Barry would invite his friends for a drink around the bar after closing, and after one of them claimed to see a figure nearby they searched the pub but found nothing. There were occasions where loud noises could be heard coming from upstairs, even though no one was there. On one occasion Barry came downstairs and found all the chairs and the tables neatly stacked in the middle of the bar, even though he was the last person to leave the night before.
It is said that Henry VIII visited The Olde Kings Arms in Hemel High Street during their courtship, and in years since there have been reports of a white lady wandering through the courtyard and a fat man sitting beside a bed and laughing. Fascinated, a team of paranormal experts visited in 2000. The team leader said she felt ‘suddenly chilled’ and the director photographed orbs of light in one of the rooms - balls of energy which are said to represent the soul after death. Elsewhere, visitors to The White Hart Inn in Hemel Old Town have reported seeing a man appearing on the stairs, dressed in black and white with a look of terror on his face. One theory says he was a young man who resisted sailors trying to enlist him into the Royal Navy, and although he fought them off he died at the foot of the stairs.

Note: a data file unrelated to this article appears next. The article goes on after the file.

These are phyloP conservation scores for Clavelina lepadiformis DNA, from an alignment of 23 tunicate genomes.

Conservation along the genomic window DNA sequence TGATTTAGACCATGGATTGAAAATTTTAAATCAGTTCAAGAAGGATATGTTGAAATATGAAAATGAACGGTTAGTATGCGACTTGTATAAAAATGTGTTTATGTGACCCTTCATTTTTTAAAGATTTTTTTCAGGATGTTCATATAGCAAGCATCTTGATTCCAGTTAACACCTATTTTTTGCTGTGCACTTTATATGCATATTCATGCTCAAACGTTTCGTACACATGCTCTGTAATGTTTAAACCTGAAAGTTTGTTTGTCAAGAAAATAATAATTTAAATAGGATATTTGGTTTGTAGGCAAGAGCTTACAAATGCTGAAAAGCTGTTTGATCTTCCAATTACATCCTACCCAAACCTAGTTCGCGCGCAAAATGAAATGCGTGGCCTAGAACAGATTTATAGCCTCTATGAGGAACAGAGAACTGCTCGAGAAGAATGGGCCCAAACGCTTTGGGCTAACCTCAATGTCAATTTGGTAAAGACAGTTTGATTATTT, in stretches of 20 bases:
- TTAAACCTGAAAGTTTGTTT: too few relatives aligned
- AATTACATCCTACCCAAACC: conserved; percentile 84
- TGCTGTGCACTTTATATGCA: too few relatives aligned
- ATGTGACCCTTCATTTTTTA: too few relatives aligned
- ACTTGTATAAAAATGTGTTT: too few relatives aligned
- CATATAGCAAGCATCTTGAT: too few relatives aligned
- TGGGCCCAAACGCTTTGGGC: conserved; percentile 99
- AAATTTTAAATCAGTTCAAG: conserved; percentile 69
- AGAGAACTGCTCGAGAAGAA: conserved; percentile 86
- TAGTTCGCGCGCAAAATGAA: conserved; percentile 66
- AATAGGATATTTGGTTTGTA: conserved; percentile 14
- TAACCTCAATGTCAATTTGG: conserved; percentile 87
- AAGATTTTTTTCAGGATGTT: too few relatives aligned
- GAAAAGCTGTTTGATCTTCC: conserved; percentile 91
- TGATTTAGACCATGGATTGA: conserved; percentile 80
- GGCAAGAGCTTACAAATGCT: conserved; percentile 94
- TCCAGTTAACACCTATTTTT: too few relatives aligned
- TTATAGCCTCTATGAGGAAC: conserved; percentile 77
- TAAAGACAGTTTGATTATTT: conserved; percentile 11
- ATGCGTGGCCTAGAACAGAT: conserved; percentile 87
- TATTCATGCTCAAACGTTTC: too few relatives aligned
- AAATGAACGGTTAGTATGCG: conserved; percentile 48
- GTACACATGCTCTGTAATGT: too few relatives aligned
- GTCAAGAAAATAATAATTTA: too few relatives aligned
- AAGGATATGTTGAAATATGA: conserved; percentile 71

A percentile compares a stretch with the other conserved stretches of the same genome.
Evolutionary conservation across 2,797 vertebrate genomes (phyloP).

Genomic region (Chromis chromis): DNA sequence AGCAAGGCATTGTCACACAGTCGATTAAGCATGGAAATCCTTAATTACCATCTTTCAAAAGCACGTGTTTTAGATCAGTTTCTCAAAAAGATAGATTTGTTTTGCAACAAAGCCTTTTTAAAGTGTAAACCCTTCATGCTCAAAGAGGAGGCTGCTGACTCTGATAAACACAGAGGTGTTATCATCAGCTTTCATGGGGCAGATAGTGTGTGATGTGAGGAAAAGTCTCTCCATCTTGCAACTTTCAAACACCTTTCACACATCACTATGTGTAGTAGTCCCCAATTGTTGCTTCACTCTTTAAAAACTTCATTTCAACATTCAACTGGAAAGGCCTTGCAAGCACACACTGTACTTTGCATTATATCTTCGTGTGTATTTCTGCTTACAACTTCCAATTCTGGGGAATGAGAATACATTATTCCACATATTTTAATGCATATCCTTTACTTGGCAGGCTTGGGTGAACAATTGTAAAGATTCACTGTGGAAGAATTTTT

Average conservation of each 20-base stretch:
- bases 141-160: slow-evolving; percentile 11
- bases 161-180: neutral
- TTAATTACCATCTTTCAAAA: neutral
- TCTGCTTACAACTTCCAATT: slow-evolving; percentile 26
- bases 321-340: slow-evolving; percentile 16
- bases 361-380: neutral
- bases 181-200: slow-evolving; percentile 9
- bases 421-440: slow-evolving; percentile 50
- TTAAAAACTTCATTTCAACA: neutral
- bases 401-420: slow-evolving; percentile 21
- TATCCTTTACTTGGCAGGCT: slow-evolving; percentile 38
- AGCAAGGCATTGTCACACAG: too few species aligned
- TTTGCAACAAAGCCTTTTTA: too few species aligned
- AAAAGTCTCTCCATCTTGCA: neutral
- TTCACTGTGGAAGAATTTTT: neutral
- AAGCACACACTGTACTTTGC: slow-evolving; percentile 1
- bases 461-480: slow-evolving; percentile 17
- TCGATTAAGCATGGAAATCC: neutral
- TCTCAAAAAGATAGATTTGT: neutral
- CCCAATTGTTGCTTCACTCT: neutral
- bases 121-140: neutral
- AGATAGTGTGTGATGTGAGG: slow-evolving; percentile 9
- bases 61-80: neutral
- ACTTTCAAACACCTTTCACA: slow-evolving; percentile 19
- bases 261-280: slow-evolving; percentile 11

Welwyn Garden City
Long before the Garden City was built a medieval knight, Richard Whyte, moved his mistress to a farmhouse in Guessens Court. When his wife found out she went to the farmhouse and burned it to the ground with the woman inside. Enraged, Whyte decapitated his wife - he was subsequently granted a royal pardon for his gallantry and loyal service to the king , and even given a senior governmental appointment. Today there is a hotel on the site, but apparently a woman haunts still haunts the place, although it is unclear whether it is Whyte’s wife or mistress.
In 1960 the relief manager of the Cross Keys woke up at the sound of voices on the staircase. He got out of bed and then went down to the bar. When he opened the door, the glow of the streetlamp outside penetrated the darkness and highlighted three figures crouched over one of the tables. They looked up and he saw three ghostly faces with shaven heads cloaked in dark robes. Absolutely petrified he ran back to his room and locked the door. Banging, objects moving and temperature changes in the cellar have also been reported, along with an eerie voice pleading: “Help me”.